Will Digital Currencies Like Bitcoin Force a Secondary Currency Exchange?


Although Bitcoin has suffered a major blow with the apparent closure of the Mt. Gox exchange, it seems that the alternative currency has not died any kind of final death just yet.

Under plans now announced by Robocoin, a company based in the U.S., investors will actually be able to buy and sell bitcoins from a cash machine based in London.

This means that transferring funds to or from a virtual wallet, with the use of a smartphone which is scanned by the machine, means that people will be able buy or sell money by transferring cash through the machine.

If physical technology is being deployed to serve the ever popular currency, could we soon see a time where there shall be a legitimately stock exchange for Bitcoin and other such digital entities?

Bitcoin has often been viewed as a digital gold of sorts and as a consequence, the currency has long been a regulatory headache for some of the world’s leading financial organisations.

In fact, earlier this month, it was announced by New York’s financial regulator on how currency firms in the state will protect consumers and combat money laundering.

Benjamin Lawsky, the superintendent of New York’s Department of Financial Services said that, “Our objective is to provide appropriate guard rails to protect consumers and root out money laundering—without stifling beneficial innovation.”

In addition Lawsky stated that most virtual currencies have public ledgers which, when combined with know your-customer guidelines, could serve as anti-money laundering controls.

But on the basis of laundering alone, is it worth spending millions on an alternative market?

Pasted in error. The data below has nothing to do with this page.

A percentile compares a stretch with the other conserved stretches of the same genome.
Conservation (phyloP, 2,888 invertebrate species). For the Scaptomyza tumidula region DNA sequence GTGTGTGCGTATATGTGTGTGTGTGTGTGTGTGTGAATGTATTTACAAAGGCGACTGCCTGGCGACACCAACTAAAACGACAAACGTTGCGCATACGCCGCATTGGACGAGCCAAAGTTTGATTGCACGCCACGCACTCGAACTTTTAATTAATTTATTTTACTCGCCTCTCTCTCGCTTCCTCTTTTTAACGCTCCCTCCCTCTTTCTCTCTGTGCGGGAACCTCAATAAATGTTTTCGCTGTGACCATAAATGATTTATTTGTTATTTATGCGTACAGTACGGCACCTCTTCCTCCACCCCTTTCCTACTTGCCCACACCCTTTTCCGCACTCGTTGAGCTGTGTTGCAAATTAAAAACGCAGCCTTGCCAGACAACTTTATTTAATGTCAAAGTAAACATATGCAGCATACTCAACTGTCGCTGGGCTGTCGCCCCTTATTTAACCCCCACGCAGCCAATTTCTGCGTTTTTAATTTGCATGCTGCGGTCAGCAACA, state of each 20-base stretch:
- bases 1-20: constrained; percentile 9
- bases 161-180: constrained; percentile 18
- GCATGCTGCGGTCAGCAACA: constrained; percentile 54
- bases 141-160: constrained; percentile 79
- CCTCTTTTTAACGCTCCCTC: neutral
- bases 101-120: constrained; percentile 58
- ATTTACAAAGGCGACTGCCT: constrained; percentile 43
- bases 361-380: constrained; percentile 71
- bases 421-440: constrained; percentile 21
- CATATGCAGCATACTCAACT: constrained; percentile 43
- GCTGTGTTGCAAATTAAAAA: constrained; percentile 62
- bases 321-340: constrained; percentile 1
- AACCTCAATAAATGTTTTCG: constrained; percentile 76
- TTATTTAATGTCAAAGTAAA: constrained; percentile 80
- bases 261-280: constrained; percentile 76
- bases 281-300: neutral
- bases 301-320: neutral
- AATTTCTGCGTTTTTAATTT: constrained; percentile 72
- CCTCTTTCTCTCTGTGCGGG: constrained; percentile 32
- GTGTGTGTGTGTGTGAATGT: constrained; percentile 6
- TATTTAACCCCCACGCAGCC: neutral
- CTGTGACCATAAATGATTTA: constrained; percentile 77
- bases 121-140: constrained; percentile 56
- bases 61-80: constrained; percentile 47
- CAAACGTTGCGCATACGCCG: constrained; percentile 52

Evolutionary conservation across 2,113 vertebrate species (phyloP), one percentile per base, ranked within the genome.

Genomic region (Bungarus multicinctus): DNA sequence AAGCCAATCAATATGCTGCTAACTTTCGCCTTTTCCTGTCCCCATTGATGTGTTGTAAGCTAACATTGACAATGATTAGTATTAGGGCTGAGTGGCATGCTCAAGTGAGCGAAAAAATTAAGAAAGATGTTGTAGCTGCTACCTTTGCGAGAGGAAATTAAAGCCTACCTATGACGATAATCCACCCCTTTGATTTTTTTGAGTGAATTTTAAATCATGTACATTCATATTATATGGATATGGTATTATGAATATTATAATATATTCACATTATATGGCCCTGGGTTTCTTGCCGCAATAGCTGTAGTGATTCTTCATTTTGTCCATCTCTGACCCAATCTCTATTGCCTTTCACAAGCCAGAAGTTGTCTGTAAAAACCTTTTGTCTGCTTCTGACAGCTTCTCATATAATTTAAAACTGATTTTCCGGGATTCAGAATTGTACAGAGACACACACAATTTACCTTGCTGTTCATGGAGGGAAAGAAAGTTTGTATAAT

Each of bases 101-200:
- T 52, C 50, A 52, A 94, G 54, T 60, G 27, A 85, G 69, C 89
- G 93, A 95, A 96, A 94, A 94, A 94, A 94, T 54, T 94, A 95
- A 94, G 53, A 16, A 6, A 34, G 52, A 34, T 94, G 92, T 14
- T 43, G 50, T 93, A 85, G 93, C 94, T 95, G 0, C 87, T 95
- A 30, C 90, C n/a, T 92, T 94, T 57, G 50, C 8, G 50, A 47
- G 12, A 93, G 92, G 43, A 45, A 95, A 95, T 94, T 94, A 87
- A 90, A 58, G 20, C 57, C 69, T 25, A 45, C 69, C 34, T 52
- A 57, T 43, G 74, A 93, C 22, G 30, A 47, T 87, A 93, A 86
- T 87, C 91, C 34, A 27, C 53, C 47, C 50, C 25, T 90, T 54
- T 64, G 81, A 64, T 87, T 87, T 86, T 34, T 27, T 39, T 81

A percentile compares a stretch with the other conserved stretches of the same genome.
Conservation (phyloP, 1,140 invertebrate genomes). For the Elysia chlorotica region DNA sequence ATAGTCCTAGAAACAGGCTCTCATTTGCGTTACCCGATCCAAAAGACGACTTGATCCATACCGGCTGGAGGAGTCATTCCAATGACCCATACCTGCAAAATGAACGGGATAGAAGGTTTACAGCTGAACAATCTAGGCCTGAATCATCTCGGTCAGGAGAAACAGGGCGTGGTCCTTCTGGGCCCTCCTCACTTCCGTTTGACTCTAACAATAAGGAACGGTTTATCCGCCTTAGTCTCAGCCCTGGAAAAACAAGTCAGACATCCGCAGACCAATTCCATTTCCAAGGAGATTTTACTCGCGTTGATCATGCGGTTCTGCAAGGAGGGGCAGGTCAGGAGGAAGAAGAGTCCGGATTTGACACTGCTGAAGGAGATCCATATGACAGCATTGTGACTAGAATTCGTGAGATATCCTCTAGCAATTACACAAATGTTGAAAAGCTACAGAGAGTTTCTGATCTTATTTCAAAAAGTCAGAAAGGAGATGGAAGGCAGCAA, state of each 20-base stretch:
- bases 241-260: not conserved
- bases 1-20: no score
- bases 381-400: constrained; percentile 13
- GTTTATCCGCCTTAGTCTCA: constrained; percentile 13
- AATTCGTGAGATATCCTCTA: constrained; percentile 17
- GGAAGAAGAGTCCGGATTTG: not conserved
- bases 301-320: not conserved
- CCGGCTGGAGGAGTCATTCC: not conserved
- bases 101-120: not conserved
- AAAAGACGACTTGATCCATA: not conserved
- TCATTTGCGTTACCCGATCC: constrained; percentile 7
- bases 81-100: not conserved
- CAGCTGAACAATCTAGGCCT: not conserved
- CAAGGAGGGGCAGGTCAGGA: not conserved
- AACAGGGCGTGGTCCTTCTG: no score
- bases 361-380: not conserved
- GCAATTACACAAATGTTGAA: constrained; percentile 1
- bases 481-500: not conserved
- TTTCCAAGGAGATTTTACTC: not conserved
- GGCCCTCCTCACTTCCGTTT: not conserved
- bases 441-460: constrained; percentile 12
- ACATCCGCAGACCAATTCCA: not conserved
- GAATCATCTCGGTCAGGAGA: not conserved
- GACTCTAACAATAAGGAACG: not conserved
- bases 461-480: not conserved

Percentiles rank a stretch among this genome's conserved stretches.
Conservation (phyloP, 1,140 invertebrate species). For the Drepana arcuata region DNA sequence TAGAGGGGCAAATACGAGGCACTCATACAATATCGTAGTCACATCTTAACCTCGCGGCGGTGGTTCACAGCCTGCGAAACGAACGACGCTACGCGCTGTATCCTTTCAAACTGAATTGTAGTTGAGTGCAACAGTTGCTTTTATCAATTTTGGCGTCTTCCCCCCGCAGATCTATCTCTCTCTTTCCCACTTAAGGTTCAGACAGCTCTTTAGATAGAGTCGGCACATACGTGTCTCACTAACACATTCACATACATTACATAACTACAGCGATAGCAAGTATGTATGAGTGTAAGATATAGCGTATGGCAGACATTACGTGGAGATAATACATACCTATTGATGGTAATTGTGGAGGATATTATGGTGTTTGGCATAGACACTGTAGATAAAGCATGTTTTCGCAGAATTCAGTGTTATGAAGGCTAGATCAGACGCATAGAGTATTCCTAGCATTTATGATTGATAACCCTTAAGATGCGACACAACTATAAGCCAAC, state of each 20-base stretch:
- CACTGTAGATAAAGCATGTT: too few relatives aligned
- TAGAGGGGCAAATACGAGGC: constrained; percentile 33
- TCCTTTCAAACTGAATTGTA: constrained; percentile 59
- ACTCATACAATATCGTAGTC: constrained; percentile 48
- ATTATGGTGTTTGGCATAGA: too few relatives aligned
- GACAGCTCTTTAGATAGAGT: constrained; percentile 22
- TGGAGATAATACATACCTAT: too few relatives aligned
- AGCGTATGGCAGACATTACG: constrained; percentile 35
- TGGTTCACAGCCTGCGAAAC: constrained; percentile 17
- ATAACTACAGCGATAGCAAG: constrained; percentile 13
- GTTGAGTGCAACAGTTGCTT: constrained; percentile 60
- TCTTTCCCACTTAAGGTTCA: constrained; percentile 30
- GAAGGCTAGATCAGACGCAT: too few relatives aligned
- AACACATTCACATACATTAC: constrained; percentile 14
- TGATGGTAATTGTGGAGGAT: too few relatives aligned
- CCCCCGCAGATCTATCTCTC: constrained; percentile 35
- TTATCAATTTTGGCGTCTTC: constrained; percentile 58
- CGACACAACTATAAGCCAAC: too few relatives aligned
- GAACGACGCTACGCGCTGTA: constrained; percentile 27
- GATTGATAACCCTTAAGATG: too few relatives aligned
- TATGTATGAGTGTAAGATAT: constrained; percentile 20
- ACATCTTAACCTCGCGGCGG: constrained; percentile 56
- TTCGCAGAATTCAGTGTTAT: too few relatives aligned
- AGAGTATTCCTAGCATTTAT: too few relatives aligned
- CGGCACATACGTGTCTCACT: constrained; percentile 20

The trouble of course, is that alternative currency exchanges are often viewed as the centrepoints of money laundering.

Only last year the U.S., in conjuction with Costa Rican authorities and Spanish Police, shut down and arrested the founder of Liberty Reserve. S.A., a private digital currency exchange based in Costa Rica.

U.S. authorities accused the currency exchange of facilitating $6 billion worth of money laundering, deeming it to be nothing other than a “bank of choice for the criminal underworld.”

To hamper prospects further according to Vitalik Buterin of Bitcoin Magazine:

“In 2011, Liberty Reserve, together with Dwolla, was one of the main methods of moving money into Bitcoin exchanges to buy bitcoins, and can be credited as being one of the chief enablers of the Bitcoin economy’s early growth at the time.”

Unfortunately, being that the that the ensuing case was described to be “the largest international money laundering prosecution in history” by U.S. prosecutors, the prospect of having a legitimately governed exchange is bleak.


Image courtesy of Wikipedia


  1. says

    I think BitCoins are just a bubble that will go away. Governments will crush them if they get too popular because it will threaten their control.

  2. says

    I think BitCoins are just a bubble that will go away. Governments will crush them if they get too popular because it will threaten their control.

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